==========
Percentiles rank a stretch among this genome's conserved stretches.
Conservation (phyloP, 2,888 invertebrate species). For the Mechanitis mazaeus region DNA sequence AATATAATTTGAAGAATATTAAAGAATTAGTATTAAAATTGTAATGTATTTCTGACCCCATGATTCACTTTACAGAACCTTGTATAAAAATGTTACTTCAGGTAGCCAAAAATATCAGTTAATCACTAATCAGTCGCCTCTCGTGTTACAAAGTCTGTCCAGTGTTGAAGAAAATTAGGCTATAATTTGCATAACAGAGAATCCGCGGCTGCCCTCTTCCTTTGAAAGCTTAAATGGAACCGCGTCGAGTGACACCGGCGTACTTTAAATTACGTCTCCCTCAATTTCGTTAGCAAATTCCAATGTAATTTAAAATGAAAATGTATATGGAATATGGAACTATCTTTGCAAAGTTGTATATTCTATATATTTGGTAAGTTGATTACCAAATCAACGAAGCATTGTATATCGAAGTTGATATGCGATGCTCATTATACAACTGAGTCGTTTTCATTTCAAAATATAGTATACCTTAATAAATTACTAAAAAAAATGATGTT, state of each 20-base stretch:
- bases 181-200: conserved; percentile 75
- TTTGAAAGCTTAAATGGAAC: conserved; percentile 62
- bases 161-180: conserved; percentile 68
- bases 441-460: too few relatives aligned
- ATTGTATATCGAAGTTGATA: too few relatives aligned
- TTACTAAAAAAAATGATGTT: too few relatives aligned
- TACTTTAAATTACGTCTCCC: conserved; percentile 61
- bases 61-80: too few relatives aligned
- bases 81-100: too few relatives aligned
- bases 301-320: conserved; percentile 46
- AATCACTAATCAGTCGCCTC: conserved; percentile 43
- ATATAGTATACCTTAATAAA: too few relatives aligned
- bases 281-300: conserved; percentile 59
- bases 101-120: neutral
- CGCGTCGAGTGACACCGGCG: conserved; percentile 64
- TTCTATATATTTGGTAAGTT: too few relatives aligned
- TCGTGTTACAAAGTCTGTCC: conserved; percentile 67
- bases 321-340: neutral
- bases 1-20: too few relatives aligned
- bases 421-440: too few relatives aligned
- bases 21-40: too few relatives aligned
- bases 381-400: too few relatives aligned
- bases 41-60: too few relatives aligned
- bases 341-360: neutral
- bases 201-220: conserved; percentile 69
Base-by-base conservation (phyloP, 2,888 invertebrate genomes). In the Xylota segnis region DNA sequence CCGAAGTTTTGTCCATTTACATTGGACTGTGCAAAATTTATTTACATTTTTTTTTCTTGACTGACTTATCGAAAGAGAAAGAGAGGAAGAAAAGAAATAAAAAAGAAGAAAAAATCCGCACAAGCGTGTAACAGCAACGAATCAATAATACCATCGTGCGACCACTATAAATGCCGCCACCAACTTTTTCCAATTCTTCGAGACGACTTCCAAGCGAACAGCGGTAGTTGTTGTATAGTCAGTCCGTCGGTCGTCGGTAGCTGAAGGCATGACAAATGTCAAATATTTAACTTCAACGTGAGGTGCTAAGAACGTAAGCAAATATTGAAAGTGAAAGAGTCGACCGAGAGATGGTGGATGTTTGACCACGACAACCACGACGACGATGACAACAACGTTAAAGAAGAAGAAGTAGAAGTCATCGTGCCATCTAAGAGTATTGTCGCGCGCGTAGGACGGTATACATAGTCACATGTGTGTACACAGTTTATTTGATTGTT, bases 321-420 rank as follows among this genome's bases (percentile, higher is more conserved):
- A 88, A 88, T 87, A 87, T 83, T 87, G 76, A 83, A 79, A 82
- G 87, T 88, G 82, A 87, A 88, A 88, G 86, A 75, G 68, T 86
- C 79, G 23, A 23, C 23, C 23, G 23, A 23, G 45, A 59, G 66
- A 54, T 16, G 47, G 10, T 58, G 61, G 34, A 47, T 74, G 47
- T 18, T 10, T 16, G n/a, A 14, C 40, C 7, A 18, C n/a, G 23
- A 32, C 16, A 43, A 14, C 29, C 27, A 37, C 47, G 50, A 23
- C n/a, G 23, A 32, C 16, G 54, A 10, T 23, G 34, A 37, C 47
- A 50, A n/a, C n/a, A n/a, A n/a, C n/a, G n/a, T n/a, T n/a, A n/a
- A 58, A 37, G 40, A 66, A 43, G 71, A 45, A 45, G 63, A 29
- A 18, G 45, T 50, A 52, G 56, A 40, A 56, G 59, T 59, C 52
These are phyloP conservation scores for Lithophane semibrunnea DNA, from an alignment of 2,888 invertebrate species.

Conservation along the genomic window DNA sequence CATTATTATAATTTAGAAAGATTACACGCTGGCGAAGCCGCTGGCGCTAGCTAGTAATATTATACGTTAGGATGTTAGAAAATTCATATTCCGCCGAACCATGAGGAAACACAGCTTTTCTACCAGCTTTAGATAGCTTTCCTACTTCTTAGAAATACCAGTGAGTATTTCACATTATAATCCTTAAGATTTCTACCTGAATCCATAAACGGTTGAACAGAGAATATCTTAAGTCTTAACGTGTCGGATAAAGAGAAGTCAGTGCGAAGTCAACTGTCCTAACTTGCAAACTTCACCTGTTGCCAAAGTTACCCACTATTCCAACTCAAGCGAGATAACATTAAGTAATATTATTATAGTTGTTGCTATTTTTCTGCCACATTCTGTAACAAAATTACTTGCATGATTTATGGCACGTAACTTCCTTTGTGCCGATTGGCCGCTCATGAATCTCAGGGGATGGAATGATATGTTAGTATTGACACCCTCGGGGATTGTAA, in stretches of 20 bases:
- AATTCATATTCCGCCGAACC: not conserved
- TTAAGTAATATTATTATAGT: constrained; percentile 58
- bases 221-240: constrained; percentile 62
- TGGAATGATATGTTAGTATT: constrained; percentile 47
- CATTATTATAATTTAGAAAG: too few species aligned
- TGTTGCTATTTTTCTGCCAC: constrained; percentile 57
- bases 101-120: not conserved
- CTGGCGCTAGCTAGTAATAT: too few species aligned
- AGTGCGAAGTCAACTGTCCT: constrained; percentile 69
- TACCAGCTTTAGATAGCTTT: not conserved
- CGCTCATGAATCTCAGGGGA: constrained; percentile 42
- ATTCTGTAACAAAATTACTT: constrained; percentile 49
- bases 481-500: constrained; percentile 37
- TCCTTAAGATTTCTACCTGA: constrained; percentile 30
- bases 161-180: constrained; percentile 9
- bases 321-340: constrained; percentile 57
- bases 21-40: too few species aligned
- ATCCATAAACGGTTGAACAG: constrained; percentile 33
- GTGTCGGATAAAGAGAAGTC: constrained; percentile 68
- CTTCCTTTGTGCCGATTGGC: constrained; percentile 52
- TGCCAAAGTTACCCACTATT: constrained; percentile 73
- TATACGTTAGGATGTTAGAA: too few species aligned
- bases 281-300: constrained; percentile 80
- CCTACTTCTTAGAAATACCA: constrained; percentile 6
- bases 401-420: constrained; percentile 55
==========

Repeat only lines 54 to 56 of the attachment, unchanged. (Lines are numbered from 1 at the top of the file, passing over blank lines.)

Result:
- TCCTTAAGATTTCTACCTGA: constrained; percentile 30
- bases 161-180: constrained; percentile 9
- bases 321-340: constrained; percentile 57